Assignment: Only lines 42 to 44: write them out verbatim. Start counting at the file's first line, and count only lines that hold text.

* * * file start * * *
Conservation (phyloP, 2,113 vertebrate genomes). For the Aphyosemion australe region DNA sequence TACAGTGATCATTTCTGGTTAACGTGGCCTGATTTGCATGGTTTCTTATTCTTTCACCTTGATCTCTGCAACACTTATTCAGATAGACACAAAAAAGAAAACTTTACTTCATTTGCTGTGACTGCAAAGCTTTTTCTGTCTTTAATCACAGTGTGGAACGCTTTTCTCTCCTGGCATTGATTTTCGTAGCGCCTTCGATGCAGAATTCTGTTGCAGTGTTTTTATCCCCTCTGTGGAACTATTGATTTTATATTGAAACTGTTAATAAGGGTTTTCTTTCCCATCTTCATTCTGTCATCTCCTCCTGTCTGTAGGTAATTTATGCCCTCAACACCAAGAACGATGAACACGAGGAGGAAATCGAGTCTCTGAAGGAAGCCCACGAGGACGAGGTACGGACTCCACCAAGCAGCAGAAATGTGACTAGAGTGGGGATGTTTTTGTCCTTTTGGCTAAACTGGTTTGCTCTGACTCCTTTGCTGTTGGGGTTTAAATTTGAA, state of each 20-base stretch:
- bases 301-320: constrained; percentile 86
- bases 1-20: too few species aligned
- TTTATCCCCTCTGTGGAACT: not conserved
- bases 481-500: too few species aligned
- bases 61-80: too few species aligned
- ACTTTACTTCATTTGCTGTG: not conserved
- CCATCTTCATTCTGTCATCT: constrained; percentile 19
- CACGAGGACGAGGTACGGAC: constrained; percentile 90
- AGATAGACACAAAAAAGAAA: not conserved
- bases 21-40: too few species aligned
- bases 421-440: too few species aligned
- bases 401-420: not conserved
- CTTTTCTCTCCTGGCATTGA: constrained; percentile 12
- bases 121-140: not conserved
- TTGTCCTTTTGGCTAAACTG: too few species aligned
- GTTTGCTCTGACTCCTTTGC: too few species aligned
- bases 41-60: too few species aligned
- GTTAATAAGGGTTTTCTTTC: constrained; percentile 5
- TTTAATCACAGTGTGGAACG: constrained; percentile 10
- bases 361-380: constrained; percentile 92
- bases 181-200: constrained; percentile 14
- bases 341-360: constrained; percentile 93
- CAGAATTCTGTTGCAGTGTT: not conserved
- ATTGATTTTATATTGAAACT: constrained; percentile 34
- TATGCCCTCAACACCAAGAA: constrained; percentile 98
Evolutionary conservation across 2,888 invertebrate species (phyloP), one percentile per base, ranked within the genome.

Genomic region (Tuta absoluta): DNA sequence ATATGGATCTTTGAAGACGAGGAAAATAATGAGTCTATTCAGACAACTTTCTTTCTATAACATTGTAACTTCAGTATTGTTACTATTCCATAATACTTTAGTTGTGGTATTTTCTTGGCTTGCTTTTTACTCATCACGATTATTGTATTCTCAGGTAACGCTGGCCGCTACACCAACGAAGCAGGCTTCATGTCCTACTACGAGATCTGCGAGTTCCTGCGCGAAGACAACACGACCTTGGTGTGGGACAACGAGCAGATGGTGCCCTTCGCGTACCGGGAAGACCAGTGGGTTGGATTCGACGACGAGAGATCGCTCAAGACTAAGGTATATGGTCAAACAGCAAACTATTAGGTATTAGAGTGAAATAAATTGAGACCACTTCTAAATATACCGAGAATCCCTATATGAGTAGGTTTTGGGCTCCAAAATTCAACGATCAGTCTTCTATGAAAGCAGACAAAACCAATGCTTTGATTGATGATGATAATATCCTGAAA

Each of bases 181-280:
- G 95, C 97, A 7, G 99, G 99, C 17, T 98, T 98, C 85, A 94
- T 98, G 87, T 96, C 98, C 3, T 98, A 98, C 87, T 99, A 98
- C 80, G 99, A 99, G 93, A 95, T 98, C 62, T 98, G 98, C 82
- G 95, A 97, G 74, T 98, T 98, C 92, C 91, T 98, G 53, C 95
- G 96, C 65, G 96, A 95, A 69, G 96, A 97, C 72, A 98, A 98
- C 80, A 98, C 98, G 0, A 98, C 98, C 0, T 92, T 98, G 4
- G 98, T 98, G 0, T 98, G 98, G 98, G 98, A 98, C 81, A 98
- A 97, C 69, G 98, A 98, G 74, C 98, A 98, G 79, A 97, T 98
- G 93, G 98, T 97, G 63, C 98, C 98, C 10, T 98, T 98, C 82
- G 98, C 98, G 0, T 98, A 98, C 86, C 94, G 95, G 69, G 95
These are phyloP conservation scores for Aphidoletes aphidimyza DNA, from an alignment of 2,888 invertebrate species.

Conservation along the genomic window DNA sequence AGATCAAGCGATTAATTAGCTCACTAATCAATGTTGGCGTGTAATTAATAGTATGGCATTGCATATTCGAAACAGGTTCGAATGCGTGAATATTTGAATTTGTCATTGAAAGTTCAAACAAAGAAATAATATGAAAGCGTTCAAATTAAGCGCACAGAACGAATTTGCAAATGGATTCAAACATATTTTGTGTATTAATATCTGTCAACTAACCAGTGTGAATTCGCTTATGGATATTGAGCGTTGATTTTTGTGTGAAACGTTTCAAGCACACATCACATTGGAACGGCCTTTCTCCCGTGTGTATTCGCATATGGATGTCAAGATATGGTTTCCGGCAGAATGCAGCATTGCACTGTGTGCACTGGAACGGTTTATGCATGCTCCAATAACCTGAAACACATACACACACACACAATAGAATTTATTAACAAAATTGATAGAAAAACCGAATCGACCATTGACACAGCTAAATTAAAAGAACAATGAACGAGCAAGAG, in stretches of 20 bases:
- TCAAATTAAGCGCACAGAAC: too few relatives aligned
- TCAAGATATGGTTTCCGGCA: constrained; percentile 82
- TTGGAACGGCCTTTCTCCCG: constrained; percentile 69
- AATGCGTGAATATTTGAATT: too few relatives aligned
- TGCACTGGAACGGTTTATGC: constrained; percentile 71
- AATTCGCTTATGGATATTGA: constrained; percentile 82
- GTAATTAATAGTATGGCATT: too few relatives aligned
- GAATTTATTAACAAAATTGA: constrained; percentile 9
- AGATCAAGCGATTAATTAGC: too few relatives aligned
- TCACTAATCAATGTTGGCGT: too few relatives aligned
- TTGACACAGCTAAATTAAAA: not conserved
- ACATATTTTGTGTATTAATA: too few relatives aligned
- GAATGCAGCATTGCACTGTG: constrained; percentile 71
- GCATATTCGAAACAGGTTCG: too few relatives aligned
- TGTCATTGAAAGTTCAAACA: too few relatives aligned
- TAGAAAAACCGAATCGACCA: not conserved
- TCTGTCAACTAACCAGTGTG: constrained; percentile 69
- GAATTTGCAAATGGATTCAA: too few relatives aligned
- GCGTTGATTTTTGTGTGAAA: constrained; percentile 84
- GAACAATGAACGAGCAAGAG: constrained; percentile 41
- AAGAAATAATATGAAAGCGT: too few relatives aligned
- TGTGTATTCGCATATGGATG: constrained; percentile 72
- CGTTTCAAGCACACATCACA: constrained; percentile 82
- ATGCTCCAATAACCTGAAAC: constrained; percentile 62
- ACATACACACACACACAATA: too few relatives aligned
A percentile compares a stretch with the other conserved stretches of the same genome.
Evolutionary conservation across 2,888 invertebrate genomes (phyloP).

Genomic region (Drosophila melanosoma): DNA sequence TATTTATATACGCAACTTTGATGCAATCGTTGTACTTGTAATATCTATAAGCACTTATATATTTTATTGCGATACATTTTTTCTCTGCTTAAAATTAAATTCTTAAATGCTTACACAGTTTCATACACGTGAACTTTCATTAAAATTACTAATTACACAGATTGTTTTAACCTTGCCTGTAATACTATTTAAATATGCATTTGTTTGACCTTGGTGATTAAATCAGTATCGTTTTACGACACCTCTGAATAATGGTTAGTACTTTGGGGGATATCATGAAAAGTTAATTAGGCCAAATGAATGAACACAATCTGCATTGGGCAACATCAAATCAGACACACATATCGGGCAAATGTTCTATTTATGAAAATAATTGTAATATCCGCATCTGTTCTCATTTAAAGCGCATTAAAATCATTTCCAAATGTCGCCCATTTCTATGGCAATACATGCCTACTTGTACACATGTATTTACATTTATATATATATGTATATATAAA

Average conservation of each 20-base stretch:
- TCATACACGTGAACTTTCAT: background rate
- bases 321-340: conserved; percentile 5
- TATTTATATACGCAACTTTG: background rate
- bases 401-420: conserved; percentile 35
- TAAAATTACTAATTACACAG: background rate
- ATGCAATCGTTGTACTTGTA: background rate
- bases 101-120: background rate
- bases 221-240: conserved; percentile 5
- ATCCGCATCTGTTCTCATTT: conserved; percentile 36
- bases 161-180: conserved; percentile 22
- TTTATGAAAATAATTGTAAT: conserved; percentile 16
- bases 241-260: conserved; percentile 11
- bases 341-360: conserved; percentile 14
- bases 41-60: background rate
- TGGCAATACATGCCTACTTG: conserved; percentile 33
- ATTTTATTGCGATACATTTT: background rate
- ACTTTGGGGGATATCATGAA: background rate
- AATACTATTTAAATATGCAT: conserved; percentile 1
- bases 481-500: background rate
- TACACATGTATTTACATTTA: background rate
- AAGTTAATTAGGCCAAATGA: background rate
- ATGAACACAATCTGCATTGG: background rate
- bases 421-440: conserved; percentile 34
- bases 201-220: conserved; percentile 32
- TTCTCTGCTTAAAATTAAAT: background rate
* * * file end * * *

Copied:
- TCAAATTAAGCGCACAGAAC: too few relatives aligned
- TCAAGATATGGTTTCCGGCA: constrained; percentile 82
- TTGGAACGGCCTTTCTCCCG: constrained; percentile 69